In December 2017, the SA Civil Aviation Authority (CAA) published an aeronautical information circular in this respect
MEASURES have been put in place to protect Kimberley’s vulture population from the increased aerial activity associated with Armed Forces Day, which is set to take place in the city next week, when more than 40 SANDF aircraft will be participating in an aerial display.
More than 6 000 military personnel and more than 700 military vehicles, including aircraft and specialised and operational vehicles, have already started “infiltrating” the city in preparation for the Armed Forces Day parade, set to take place in Kimberley on February 21, when the president of South Africa and Commander-in-Chief of the SANDF is also expected to be in attendance.
It is still unclear who the delegate in this position will be by next week.
Meanwhile, Beryl Wilson, a zoologist from the McGregor Museum, yesterday raised concern about the increased aerial activity associated with the Armed Forces Day and the run-up to the event, and the effect it would have on the vulture population of Kimberley.
“The air force will be flying as many as 43 aircraft at low levels above the city during their aerial displays, some of which will be kept in holding patterns near to Kimberley while awaiting their flyby slots.
“Working in conjunction with the organisers and stakeholders of this impressive event, information has been shared to ensure that aircraft and the vultures don’t spend too much time sharing communal airspace.
“Attempts will be made to keep the vultures grounded, using food strategically placed at feeding sites during peak flying periods, while pilots have been briefed as to potentially sensitive areas to avoid. All parties concerned will also be on high alert for signs of increased bird activity in the air.
“In this way, it is hoped that the people of Kimberley can enjoy what is sure to a be spectacular event whilst keeping the skies shared by aircraft and vultures safe for all involved,” Wilson said yesterday.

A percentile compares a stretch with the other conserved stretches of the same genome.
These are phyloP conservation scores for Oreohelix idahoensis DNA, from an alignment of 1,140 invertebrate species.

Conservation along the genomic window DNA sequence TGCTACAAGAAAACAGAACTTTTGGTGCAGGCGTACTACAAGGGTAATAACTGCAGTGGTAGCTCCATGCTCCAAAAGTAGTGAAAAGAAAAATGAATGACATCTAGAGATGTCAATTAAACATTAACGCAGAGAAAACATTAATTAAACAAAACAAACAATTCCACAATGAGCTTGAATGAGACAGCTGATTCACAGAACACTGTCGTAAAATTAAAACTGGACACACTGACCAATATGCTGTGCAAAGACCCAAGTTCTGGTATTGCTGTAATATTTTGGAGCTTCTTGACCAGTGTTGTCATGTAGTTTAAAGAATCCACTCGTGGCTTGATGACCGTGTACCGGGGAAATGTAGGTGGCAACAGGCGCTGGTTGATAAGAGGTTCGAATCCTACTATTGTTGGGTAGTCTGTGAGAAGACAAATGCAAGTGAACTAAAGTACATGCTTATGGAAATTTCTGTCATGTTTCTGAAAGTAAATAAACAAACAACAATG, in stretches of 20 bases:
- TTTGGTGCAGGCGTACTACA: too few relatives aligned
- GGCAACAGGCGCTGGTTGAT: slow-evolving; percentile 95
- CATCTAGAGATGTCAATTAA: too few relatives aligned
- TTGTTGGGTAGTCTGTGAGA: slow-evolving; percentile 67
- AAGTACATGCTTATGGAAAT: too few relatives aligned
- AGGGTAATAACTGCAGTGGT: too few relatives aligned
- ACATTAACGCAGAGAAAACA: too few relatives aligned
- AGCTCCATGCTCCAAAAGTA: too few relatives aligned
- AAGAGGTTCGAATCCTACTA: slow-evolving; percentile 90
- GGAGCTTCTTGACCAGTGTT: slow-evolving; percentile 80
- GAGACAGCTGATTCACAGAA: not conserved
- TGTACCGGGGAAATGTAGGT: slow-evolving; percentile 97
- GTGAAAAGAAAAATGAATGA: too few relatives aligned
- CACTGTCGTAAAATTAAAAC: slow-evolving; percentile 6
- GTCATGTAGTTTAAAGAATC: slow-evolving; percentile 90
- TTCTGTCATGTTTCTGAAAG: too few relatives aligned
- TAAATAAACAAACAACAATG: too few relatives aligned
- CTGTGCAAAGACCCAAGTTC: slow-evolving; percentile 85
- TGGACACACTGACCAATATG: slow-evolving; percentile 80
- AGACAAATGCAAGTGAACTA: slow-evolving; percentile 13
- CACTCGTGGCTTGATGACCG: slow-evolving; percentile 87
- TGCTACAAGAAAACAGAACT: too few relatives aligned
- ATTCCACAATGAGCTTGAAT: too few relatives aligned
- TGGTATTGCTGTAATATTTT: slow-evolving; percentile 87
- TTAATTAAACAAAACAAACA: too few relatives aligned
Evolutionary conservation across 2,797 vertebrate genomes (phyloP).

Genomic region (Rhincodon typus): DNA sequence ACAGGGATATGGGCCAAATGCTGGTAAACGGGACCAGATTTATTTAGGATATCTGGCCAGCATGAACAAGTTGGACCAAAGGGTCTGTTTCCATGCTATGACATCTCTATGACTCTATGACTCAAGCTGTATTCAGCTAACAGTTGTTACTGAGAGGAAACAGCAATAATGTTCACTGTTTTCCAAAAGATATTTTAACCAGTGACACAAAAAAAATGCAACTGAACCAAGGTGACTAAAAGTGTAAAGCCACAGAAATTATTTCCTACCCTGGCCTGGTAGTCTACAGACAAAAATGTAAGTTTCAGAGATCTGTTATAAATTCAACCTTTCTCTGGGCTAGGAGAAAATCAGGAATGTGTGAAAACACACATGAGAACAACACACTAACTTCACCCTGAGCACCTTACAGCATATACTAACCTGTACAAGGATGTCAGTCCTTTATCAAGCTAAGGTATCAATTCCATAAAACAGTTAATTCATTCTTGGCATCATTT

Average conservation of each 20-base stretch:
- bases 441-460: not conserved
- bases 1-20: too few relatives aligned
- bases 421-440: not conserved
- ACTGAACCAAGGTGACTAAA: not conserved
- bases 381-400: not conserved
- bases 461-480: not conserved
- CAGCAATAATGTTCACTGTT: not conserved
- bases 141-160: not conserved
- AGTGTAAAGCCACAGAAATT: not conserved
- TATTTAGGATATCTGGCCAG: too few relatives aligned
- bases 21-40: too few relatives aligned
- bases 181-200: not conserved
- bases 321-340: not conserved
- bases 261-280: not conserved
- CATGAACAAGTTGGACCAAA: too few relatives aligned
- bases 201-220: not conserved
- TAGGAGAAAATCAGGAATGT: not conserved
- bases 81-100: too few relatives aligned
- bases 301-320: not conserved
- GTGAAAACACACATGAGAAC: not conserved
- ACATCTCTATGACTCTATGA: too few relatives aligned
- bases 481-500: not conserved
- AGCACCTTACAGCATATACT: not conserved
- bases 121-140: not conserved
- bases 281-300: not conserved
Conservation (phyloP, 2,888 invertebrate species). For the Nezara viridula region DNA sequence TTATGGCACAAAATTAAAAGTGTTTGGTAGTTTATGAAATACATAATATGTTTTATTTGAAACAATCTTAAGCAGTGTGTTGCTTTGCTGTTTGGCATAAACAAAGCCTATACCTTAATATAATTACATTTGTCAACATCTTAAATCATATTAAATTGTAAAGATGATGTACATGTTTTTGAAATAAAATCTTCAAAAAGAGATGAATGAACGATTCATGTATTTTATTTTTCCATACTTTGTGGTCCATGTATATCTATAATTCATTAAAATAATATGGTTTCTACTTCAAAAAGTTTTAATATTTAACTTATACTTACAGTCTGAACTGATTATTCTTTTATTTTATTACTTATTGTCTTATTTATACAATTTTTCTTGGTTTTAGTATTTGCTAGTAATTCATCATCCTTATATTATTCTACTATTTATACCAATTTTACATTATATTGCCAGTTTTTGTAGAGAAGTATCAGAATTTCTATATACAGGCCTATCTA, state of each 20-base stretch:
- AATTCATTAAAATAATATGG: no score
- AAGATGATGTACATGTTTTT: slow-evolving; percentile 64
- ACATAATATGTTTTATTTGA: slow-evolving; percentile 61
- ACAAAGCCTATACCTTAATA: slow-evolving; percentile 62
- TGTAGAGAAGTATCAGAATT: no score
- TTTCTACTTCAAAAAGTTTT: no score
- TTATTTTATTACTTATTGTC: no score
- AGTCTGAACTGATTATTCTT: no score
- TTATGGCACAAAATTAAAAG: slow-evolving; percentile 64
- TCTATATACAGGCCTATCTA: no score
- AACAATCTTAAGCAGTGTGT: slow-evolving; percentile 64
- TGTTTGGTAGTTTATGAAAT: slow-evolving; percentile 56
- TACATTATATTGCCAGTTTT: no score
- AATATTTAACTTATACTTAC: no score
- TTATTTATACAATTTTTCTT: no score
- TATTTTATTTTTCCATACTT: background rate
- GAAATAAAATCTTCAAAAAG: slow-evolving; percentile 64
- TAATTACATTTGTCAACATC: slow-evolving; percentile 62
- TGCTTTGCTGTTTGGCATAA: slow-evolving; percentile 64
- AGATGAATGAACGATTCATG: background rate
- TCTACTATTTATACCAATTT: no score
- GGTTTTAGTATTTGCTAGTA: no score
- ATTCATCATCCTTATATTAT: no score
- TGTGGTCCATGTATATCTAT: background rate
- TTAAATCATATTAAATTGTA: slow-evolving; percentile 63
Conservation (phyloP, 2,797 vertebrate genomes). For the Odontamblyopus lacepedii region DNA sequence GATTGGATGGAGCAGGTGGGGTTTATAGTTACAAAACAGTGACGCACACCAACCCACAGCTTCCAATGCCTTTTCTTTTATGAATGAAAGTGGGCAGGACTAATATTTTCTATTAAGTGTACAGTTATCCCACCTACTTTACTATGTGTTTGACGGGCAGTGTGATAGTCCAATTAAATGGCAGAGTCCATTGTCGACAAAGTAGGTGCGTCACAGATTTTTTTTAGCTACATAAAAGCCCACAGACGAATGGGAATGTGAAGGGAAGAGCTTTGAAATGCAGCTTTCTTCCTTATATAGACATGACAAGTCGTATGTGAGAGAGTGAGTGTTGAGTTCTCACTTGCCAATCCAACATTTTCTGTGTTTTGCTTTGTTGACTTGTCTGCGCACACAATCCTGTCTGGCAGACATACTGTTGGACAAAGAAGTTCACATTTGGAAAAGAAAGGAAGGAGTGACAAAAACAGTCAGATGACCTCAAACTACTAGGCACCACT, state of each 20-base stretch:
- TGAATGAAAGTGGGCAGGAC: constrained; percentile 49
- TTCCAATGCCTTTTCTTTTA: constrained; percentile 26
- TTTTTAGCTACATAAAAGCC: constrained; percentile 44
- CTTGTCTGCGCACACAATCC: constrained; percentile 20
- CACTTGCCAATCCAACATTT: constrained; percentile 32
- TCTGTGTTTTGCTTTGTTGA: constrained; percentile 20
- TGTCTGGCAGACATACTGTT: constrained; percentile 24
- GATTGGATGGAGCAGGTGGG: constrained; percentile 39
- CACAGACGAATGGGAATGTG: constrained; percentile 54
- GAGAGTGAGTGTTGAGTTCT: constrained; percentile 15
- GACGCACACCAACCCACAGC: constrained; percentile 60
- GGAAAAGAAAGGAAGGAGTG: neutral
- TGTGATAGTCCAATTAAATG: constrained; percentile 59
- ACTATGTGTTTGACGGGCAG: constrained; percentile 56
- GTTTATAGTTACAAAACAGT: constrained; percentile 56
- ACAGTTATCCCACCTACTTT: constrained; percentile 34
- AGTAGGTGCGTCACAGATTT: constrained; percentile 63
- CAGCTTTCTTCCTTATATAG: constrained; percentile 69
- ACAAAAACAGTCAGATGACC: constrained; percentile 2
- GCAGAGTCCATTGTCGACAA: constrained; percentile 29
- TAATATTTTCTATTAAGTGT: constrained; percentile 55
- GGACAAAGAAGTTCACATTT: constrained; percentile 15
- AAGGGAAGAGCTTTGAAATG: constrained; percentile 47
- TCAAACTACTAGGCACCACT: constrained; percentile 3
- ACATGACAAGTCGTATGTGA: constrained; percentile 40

Kimberley and surrounding areas boast several large breeding colonies of the critically endangered white-backed vulture and they are often sighted in large clusters soaring in thermals above the city.
The most widespread species on the African continent, this species has recently seen its numbers decline rapidly in southern Africa, mostly due to mass poisoning events, accidents involving power line structures, drowning in farm reservoirs and poaching for the traditional medicine trade.
Wilson said that these threats, coupled with continuously changing habitats and farming practices, now had the species facing extinction in our region within five to eight years.
“Vultures are the only true scavengers in the wild and provide vital ecosystem services by clearing the veld of dead animals and preventing the spread of diseases. Their vital importance has now been recognised beyond conservation circles. However, vultures weigh from six to 12 kilograms, with a wingspan of up to 2.5 metres. This poses a formidable risk to any aircraft sharing the skies with these birds,” Wilson said.
In December 2017, the SA Civil Aviation Authority (CAA) published an aeronautical information circular in this respect. Vulture researchers throughout South Africa had raised concerns about the hazards presented by aircraft flying through areas where colonies are based.
Wilson stated that the aircraft involved could not only unduly disturb the birds but that they were also at increased risk of collisions with these large birds.
“The very first record of a collision with a vulture was recorded in Kimberley during WWII when a Cape vulture was struck by an Oxford. The bird died in the incident, but the aircraft and its two-man crew made it safely back to the ground although the plane was extensively damaged.
“Other mid-air collisions have not been as fortunate and due to these associated risks the CAA issued a circular listing nationwide sensitive vulture sites and included precautionary warning measures for pilots to exercise caution when operating within a one nautical mile radius of a vulture feeding area or the outskirts of a specified colony,” Wilson concluded.